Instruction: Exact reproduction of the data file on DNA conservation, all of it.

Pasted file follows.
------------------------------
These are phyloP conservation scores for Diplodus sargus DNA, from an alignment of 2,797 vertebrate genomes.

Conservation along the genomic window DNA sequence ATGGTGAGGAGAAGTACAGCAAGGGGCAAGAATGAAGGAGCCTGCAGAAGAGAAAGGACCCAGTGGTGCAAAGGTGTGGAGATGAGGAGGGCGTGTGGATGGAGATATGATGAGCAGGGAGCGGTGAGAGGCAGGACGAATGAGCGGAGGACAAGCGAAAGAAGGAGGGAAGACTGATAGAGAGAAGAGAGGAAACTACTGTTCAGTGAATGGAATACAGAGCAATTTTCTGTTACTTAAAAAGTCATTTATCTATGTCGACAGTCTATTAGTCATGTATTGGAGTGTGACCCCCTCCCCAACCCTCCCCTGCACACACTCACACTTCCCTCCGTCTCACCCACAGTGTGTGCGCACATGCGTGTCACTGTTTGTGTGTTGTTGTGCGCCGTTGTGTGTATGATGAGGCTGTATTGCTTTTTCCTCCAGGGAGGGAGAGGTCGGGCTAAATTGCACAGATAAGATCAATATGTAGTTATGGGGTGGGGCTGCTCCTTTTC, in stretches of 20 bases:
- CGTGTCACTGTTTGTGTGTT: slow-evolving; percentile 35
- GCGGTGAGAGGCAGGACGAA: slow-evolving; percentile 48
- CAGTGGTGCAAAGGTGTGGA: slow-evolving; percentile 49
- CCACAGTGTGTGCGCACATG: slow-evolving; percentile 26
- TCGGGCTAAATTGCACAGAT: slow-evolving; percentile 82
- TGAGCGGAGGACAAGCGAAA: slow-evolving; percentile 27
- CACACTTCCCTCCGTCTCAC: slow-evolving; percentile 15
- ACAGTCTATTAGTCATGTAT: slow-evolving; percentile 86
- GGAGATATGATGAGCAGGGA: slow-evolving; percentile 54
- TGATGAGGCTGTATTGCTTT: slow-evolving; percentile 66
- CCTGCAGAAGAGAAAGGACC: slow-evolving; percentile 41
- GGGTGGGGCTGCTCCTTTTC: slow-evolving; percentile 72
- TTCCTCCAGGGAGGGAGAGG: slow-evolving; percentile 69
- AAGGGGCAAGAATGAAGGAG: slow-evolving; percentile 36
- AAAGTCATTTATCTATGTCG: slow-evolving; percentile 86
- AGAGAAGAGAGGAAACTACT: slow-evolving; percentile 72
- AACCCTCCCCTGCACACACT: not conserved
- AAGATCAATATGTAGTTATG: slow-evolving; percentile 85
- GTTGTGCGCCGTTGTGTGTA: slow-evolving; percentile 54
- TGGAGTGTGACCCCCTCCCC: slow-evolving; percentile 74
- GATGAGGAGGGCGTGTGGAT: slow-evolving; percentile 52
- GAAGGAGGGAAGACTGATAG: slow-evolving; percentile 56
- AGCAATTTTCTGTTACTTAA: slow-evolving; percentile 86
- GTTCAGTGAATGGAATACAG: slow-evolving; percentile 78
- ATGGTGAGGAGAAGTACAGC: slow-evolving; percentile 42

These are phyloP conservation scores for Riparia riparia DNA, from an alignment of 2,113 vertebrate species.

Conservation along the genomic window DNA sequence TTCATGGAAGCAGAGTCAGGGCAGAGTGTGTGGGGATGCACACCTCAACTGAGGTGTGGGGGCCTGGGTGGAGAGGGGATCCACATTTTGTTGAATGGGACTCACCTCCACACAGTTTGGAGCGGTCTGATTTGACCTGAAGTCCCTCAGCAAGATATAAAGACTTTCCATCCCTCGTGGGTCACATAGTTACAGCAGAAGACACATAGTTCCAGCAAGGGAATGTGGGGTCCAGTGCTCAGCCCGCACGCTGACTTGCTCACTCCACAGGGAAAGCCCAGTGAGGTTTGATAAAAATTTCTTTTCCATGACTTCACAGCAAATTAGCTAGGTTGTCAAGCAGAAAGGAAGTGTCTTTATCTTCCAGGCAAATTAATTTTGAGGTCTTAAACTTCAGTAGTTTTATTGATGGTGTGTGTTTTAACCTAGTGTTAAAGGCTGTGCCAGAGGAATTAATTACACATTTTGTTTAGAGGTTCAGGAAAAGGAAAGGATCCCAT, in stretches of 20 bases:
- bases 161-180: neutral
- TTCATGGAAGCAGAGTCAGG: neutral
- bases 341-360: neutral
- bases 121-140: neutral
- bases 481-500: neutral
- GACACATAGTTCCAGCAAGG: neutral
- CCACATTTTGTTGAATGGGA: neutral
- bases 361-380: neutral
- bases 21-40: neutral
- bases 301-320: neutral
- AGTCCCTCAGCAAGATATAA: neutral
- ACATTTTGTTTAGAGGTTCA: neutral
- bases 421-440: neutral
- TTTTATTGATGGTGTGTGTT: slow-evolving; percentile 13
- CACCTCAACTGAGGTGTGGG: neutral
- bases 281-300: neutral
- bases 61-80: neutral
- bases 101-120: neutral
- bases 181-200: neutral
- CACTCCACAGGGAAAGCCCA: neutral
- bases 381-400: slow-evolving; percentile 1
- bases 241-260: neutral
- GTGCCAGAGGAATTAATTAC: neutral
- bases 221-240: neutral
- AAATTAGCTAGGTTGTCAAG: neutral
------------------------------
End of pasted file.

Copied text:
These are phyloP conservation scores for Diplodus sargus DNA, from an alignment of 2,797 vertebrate genomes.

Conservation along the genomic window DNA sequence ATGGTGAGGAGAAGTACAGCAAGGGGCAAGAATGAAGGAGCCTGCAGAAGAGAAAGGACCCAGTGGTGCAAAGGTGTGGAGATGAGGAGGGCGTGTGGATGGAGATATGATGAGCAGGGAGCGGTGAGAGGCAGGACGAATGAGCGGAGGACAAGCGAAAGAAGGAGGGAAGACTGATAGAGAGAAGAGAGGAAACTACTGTTCAGTGAATGGAATACAGAGCAATTTTCTGTTACTTAAAAAGTCATTTATCTATGTCGACAGTCTATTAGTCATGTATTGGAGTGTGACCCCCTCCCCAACCCTCCCCTGCACACACTCACACTTCCCTCCGTCTCACCCACAGTGTGTGCGCACATGCGTGTCACTGTTTGTGTGTTGTTGTGCGCCGTTGTGTGTATGATGAGGCTGTATTGCTTTTTCCTCCAGGGAGGGAGAGGTCGGGCTAAATTGCACAGATAAGATCAATATGTAGTTATGGGGTGGGGCTGCTCCTTTTC, in stretches of 20 bases:
- CGTGTCACTGTTTGTGTGTT: slow-evolving; percentile 35
- GCGGTGAGAGGCAGGACGAA: slow-evolving; percentile 48
- CAGTGGTGCAAAGGTGTGGA: slow-evolving; percentile 49
- CCACAGTGTGTGCGCACATG: slow-evolving; percentile 26
- TCGGGCTAAATTGCACAGAT: slow-evolving; percentile 82
- TGAGCGGAGGACAAGCGAAA: slow-evolving; percentile 27
- CACACTTCCCTCCGTCTCAC: slow-evolving; percentile 15
- ACAGTCTATTAGTCATGTAT: slow-evolving; percentile 86
- GGAGATATGATGAGCAGGGA: slow-evolving; percentile 54
- TGATGAGGCTGTATTGCTTT: slow-evolving; percentile 66
- CCTGCAGAAGAGAAAGGACC: slow-evolving; percentile 41
- GGGTGGGGCTGCTCCTTTTC: slow-evolving; percentile 72
- TTCCTCCAGGGAGGGAGAGG: slow-evolving; percentile 69
- AAGGGGCAAGAATGAAGGAG: slow-evolving; percentile 36
- AAAGTCATTTATCTATGTCG: slow-evolving; percentile 86
- AGAGAAGAGAGGAAACTACT: slow-evolving; percentile 72
- AACCCTCCCCTGCACACACT: not conserved
- AAGATCAATATGTAGTTATG: slow-evolving; percentile 85
- GTTGTGCGCCGTTGTGTGTA: slow-evolving; percentile 54
- TGGAGTGTGACCCCCTCCCC: slow-evolving; percentile 74
- GATGAGGAGGGCGTGTGGAT: slow-evolving; percentile 52
- GAAGGAGGGAAGACTGATAG: slow-evolving; percentile 56
- AGCAATTTTCTGTTACTTAA: slow-evolving; percentile 86
- GTTCAGTGAATGGAATACAG: slow-evolving; percentile 78
- ATGGTGAGGAGAAGTACAGC: slow-evolving; percentile 42

These are phyloP conservation scores for Riparia riparia DNA, from an alignment of 2,113 vertebrate species.

Conservation along the genomic window DNA sequence TTCATGGAAGCAGAGTCAGGGCAGAGTGTGTGGGGATGCACACCTCAACTGAGGTGTGGGGGCCTGGGTGGAGAGGGGATCCACATTTTGTTGAATGGGACTCACCTCCACACAGTTTGGAGCGGTCTGATTTGACCTGAAGTCCCTCAGCAAGATATAAAGACTTTCCATCCCTCGTGGGTCACATAGTTACAGCAGAAGACACATAGTTCCAGCAAGGGAATGTGGGGTCCAGTGCTCAGCCCGCACGCTGACTTGCTCACTCCACAGGGAAAGCCCAGTGAGGTTTGATAAAAATTTCTTTTCCATGACTTCACAGCAAATTAGCTAGGTTGTCAAGCAGAAAGGAAGTGTCTTTATCTTCCAGGCAAATTAATTTTGAGGTCTTAAACTTCAGTAGTTTTATTGATGGTGTGTGTTTTAACCTAGTGTTAAAGGCTGTGCCAGAGGAATTAATTACACATTTTGTTTAGAGGTTCAGGAAAAGGAAAGGATCCCAT, in stretches of 20 bases:
- bases 161-180: neutral
- TTCATGGAAGCAGAGTCAGG: neutral
- bases 341-360: neutral
- bases 121-140: neutral
- bases 481-500: neutral
- GACACATAGTTCCAGCAAGG: neutral
- CCACATTTTGTTGAATGGGA: neutral
- bases 361-380: neutral
- bases 21-40: neutral
- bases 301-320: neutral
- AGTCCCTCAGCAAGATATAA: neutral
- ACATTTTGTTTAGAGGTTCA: neutral
- bases 421-440: neutral
- TTTTATTGATGGTGTGTGTT: slow-evolving; percentile 13
- CACCTCAACTGAGGTGTGGG: neutral
- bases 281-300: neutral
- bases 61-80: neutral
- bases 101-120: neutral
- bases 181-200: neutral
- CACTCCACAGGGAAAGCCCA: neutral
- bases 381-400: slow-evolving; percentile 1
- bases 241-260: neutral
- GTGCCAGAGGAATTAATTAC: neutral
- bases 221-240: neutral
- AAATTAGCTAGGTTGTCAAG: neutral